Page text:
Non-Fiction Short Stories. Travel, Oldsters, Love, and Compassion. Monday, Wednesday, Friday.
This was a job for the large round table in the sportsbar. The Grandmother seated herself between the mother-type woman and her pretty granddaughter, whose smooth face was turned down at her purple smartphone. The girl made conversation with her Grandma from time to time, but not eye contact. A few minutes later more from the party arrived: the Dad, their high school aged son, their middle school aged son. Grandma put up her arms for a hug. The trio waved across the table and collapsed into their chairs, hurriedly checking their phones to find any news that may have been released during their laborious pedestrian commute from the car. The older brother hid under his hat and scanned facebook. The youngest boy held his phone below the table, leaning forward, trying not to be quite so blunt about his distraction. Their father set the standard and proudly displayed the many abilities of his iphone. Grandma nodded.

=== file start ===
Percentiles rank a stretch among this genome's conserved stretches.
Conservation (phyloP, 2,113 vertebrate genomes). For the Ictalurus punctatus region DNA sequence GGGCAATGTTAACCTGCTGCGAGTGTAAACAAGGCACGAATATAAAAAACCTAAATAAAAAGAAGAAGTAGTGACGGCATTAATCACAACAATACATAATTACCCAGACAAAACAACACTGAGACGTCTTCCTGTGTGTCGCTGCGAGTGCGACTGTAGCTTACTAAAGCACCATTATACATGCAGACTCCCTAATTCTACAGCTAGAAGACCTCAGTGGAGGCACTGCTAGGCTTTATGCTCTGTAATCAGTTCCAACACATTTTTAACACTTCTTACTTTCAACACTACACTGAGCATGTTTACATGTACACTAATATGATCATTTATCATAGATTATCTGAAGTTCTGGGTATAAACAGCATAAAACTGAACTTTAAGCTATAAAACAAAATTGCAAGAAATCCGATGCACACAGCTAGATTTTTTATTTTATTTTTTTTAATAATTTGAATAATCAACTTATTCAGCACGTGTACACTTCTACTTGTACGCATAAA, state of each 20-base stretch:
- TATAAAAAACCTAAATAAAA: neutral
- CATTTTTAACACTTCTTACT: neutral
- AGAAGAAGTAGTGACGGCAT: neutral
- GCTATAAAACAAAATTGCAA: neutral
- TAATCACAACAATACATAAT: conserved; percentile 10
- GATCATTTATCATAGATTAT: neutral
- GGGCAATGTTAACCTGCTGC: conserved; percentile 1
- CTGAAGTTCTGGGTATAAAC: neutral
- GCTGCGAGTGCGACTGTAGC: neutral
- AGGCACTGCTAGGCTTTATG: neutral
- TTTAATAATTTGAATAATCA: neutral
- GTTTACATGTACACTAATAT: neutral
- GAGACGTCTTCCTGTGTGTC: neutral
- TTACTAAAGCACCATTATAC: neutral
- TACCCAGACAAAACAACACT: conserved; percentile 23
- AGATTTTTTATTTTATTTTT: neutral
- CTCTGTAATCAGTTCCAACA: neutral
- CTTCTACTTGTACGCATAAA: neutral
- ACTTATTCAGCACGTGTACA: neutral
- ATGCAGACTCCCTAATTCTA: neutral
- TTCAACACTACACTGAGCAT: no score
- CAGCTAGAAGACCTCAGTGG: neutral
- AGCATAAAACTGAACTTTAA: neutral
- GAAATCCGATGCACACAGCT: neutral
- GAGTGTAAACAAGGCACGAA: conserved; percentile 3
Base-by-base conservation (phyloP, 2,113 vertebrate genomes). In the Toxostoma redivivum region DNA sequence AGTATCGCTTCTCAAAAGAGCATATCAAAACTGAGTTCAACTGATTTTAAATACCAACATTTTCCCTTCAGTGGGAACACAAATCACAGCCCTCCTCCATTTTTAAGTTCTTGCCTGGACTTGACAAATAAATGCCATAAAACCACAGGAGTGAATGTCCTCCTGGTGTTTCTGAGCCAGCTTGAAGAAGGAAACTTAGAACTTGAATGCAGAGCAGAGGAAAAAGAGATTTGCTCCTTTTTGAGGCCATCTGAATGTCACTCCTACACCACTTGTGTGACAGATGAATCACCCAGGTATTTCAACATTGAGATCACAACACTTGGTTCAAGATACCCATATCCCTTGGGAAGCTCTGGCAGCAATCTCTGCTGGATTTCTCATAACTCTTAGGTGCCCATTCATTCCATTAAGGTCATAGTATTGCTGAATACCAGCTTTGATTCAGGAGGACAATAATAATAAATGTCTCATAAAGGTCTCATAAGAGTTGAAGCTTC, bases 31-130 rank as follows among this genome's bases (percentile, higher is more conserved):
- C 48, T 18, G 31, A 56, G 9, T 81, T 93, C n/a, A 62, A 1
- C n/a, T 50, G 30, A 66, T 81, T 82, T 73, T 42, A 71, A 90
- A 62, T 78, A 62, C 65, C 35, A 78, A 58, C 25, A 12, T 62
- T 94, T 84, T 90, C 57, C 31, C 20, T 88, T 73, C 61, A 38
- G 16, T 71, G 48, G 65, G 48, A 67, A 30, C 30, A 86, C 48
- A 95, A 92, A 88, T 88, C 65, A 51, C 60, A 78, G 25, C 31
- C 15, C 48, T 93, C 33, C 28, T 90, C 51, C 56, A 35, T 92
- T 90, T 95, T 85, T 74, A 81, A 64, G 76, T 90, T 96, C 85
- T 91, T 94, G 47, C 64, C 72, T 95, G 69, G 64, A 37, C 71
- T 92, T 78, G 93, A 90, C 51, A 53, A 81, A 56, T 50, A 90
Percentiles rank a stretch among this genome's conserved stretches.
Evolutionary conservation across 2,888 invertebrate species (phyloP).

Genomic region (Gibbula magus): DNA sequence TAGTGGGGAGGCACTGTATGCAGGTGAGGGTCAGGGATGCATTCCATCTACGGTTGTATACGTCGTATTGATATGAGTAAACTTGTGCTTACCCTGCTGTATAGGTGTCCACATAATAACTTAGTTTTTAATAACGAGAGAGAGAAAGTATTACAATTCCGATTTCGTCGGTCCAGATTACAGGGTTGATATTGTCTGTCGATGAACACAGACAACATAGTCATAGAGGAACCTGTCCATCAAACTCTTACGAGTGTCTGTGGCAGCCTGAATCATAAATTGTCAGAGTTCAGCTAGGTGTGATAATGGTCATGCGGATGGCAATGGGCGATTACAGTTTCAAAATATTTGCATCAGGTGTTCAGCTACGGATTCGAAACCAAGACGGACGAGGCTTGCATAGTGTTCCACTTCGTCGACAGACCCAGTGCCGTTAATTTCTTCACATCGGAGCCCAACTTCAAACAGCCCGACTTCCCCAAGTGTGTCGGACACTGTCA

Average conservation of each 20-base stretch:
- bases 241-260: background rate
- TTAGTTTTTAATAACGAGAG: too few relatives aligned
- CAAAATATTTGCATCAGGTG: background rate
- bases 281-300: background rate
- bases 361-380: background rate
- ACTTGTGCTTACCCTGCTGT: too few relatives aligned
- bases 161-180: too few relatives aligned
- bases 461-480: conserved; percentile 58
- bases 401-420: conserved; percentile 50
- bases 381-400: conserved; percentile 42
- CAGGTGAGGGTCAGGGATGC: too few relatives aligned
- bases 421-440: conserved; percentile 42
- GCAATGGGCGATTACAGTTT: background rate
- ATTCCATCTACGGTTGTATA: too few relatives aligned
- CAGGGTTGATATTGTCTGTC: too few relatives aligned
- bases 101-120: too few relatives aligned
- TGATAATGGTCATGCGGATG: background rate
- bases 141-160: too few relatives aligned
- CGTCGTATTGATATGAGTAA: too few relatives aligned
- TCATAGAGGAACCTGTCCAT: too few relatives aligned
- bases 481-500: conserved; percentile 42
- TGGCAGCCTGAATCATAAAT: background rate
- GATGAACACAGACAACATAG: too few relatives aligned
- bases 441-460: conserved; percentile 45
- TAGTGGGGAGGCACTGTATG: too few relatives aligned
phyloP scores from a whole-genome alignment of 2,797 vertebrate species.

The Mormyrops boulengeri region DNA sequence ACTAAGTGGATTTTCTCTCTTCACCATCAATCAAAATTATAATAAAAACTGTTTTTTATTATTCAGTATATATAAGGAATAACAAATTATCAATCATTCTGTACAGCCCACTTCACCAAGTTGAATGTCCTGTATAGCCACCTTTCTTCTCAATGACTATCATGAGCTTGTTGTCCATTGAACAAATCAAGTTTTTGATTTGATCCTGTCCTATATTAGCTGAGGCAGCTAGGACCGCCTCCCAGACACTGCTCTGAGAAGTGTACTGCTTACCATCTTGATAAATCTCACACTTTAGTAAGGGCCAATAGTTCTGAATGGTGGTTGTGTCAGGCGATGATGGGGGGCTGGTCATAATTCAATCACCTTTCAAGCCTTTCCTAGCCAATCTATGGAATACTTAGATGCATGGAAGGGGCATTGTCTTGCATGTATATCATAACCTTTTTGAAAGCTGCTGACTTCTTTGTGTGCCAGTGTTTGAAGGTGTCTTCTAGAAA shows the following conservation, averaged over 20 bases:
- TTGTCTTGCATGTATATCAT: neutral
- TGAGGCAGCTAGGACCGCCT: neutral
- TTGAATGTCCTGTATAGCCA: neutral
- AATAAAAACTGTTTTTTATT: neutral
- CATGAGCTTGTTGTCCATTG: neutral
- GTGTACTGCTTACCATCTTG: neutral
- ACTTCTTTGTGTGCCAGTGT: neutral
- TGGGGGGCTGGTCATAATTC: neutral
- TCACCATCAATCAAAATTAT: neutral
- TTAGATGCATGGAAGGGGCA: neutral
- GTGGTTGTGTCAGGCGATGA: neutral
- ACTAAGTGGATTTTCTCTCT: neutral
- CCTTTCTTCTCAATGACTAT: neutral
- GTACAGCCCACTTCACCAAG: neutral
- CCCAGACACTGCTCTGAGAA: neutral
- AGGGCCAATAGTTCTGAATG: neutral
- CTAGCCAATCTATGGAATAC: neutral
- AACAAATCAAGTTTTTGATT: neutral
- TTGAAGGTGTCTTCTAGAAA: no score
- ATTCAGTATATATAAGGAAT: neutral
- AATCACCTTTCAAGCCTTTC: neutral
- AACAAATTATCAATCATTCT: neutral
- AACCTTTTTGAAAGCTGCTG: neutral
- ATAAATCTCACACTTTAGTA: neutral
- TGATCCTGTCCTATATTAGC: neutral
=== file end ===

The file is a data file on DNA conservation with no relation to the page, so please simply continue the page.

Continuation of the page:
The oldest daughter joined them, finally completing the group, and didn’t even sit before opening her laptop. She passed this to her father who began a slideshow for Grandma of every single snapshot taken on their trip to Germany.
The kids kept to their gadgets, since we all know children should be seen and not heard. And Grandma sat politely for a while, gazing at the tops of her relatives’ heads and trying to smile, before she leaned toward the mother and sighed, “Alrighty. Hon, I’m bored.”
-Somewhere in Nebraska
–This whole scene reminded me of my dear, departed friend, Esther Horn. I visited her for over two years at a nursing home in a small town in Nebraska. Despite the seemingly repetitive daily life for so many people living in nursing homes, she always had a new experience to share. She collected ceramic cows–but she’d accept plastic ones too. She loved Fear Factor, professional wresting, crafts, and laughing. She lit up my Wednesdays and I miss her horribly. I aspire to be so spunky.